To my surprise, the stuff we recorded turned out to be pretty darn good quality given what we had and the amount of time we had to do it.

We still needed the actual CD to transfer the music to along with the CD cases, the artwork, the Artists photos and their Bios. We lucked out and everything got donated. CDs were donated by A&B Sound, CD cases were donated by Staples, Graphcom helped with the printing and we got art work from 6-year old Baily Murtland.

It was a Christmas miracle. It somehow came together and we had a decent product that people could enjoy at Christmas.


Here’s some personal thoughts and recollections from all of the songs:

-Daddy Looked A Lot Like Santa by Trevor Panczak and Rough Stock.

Trevor was one of my first calls and he didn’t disappoint. We met him and his band on farm somewhere near Taber if memory serves me right. The song was basically recorded live with all of Rough Stock. I remember keyboardist Rob Habetler was skeptical about how the recording was going to sound but he ended up being quite pleased. It’s a great song to start the CD off.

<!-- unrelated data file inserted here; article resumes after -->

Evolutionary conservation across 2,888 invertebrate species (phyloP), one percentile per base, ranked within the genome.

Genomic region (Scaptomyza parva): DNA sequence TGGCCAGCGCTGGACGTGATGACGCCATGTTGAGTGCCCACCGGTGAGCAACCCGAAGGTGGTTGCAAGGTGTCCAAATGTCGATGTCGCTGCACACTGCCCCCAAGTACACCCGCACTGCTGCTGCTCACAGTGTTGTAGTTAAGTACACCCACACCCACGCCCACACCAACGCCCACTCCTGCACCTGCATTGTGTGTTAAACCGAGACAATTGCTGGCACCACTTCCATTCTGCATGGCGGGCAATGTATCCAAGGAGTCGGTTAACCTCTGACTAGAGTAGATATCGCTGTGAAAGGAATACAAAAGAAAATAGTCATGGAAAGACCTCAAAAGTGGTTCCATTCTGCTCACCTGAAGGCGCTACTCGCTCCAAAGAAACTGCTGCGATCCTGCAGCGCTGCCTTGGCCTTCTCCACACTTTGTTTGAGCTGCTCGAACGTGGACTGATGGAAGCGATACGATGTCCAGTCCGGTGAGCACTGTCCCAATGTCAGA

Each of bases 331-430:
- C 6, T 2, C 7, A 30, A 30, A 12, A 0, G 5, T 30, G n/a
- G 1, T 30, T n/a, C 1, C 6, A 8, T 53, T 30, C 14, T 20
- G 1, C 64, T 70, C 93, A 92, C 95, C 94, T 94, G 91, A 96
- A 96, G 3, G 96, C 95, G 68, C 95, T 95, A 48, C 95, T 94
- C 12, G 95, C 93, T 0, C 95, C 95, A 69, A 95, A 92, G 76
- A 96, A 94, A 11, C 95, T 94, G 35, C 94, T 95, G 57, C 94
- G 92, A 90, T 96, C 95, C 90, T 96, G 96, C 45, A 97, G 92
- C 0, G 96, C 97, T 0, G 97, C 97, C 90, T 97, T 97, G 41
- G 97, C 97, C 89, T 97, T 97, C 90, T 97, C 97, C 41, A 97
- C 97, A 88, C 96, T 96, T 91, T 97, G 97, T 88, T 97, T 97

-Happy Christmas-War Is Over by the Chevelles

The Chevelles are one of my favorite group of guys who have been together as the same unit for a long time. We showed up at a gig they were about to play and recorded it on site. It was a great song choice for the guys to feature the vocals of Tim Carter and Dave Chomiak. My one big regret is that we somehow got a clicking sound throughout the song and didn’t catch it before we pressed all the CDs. Wish we could have done that one over.

-Run Run Rudolph-New School Rock

I’m a huge fan of vocalist Bridgette Yarwood. I’ve told her on numerous times she needs to audition for America’s Got Talent. They recorded the song on their own and really rocked it out of the ball park. (That’s a good thing)

Back For Christmas-Ascetics

This was one of the original songs. Much respect for the guys to do this. This was another one that was recorded by the musicians.